For another week, Omaha plays host to thousands of baseball fans from across the United States during the College World Series. After this weekend's violence, some may have been put on edge.
On Sunday, when asked about Saturday's violence, Omaha Police Chief Todd Schmaderer gave this response. "We have tremendous amount of police presence around the College World Series, if you look at that event over the years, it is a very safe environment, historically. I would submit to all our visitors, that, we take the college world series very seriously and historically it's always safe."
Near 16th and Cuming Streets, is a sort-f invisible boundary, where the two block radius around TD Ameritrade Park extends where Omaha Police are charged with patrolling and protecting. It’s also where the Omaha Coalition of Citizen Patrols picks up the next six blocks.
It doesn't mean however, patrol units are not nearby, only that OCCP units specifically watch two to eight blocks around the stadium.
Veteran patroller Bill Hanes let Channel Six News tag along during his patrol Saturday night around the stadium. The same night a “John Doe”, police say, went on a shooting rampage in South Omaha.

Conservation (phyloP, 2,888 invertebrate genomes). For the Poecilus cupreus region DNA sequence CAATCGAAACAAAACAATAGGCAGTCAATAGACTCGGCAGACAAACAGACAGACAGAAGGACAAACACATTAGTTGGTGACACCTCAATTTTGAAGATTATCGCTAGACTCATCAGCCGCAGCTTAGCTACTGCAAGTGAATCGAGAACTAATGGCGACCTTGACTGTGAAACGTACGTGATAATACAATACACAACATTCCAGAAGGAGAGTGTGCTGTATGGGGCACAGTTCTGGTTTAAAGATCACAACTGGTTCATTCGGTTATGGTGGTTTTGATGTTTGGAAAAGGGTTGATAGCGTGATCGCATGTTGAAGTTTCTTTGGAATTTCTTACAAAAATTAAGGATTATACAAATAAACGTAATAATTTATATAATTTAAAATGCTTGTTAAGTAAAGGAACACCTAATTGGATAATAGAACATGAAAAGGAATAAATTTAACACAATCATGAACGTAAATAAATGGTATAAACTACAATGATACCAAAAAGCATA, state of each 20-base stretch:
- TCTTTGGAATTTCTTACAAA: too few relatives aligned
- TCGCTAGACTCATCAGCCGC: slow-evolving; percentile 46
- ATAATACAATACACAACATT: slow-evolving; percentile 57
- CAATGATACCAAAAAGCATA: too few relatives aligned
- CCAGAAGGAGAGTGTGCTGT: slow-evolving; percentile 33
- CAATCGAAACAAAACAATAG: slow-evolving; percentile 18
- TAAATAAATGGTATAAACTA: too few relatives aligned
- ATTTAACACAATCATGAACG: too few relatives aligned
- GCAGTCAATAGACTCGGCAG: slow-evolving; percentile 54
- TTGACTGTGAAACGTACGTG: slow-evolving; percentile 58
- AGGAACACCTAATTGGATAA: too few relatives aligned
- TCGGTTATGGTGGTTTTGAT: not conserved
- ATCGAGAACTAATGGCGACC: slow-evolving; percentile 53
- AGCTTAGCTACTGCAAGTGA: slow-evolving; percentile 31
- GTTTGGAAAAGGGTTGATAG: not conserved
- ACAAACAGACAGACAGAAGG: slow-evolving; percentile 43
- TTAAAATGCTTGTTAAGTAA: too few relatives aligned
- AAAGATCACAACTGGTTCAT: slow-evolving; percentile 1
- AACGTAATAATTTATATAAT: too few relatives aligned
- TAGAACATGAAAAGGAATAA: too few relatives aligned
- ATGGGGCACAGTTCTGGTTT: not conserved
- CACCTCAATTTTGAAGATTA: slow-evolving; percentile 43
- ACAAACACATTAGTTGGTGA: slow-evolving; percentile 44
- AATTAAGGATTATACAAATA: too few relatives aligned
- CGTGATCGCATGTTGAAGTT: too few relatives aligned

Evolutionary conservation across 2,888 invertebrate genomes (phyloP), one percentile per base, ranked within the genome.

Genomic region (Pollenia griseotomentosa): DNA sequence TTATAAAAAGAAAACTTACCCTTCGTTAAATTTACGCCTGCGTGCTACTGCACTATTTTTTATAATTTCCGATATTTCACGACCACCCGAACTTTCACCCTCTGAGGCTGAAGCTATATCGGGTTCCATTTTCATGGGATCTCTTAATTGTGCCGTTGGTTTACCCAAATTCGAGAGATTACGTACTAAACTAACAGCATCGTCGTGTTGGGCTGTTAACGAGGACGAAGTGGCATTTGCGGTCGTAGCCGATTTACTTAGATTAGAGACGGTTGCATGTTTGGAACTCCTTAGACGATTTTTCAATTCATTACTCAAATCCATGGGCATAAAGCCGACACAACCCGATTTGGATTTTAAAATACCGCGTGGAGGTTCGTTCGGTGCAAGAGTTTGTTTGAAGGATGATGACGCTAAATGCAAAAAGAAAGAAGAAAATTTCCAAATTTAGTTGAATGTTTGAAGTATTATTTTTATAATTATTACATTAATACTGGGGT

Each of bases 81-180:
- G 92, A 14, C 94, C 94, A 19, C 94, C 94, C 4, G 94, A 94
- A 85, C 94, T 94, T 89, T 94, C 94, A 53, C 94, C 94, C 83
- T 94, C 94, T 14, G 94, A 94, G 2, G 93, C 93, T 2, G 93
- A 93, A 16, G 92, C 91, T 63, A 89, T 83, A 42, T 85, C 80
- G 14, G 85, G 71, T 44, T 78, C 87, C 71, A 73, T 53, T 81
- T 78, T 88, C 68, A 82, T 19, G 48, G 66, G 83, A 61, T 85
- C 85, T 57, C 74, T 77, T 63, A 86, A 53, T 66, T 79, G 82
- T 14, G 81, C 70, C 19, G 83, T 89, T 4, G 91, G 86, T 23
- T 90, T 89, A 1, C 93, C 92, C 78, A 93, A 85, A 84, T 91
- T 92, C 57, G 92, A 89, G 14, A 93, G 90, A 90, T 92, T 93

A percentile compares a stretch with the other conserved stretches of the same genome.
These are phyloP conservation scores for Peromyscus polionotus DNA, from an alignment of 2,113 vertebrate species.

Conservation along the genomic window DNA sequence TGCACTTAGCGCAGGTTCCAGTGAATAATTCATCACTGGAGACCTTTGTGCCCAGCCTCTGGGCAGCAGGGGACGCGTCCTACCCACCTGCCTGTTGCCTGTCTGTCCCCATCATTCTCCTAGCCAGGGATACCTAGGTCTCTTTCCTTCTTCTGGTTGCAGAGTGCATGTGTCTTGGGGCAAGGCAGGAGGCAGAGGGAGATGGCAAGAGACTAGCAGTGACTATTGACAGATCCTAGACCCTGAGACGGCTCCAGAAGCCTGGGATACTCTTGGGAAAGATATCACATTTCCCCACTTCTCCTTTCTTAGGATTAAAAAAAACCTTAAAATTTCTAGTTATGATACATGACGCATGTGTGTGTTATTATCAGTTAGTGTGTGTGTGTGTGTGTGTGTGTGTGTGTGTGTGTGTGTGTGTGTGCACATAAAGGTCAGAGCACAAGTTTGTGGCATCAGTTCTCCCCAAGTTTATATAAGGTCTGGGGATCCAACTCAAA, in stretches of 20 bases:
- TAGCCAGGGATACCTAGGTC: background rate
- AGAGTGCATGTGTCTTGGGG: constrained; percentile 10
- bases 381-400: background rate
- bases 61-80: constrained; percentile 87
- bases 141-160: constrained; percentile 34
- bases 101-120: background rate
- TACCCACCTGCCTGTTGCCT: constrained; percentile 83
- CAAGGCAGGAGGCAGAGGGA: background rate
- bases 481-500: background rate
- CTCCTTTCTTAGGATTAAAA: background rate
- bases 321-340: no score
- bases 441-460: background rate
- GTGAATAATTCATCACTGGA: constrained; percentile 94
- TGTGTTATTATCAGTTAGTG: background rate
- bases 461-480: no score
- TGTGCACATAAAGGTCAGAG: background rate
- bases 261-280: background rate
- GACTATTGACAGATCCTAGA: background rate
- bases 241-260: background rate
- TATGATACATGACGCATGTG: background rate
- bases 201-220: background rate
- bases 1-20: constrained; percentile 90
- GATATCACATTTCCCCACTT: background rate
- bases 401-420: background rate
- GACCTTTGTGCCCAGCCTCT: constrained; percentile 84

Hanes kept a well-trained, close eye out. "If we see anything suspicious, we are not police officers, we don't want to be police officers, we want to notify, we call 911 and report the event and then we get out of the area and let the police do their job,” Hanes said.
The objective is to supplement Omaha Police Officers. "They can only cover so much and we can get on the outskirts, let them concentrate on the stadium for the CWS, for the surrounding two blocks and then we are on the outskirts of that,” Hanes said.
Saturday night’s patrol took a turn north of the stadium. "We are primarily looking at parked cars on streets and non-secured parking lots," Hanes said.
Currently, 500 volunteers make up 40 different patrols across the city. But what really brings Hanes back, year after year, dating back to the years at Rosenblatt, to patrol during the CWS?
"Criminals are stupid, but they are cunning and they will do anything they can to commit the crime that they want to commit," Hanes said.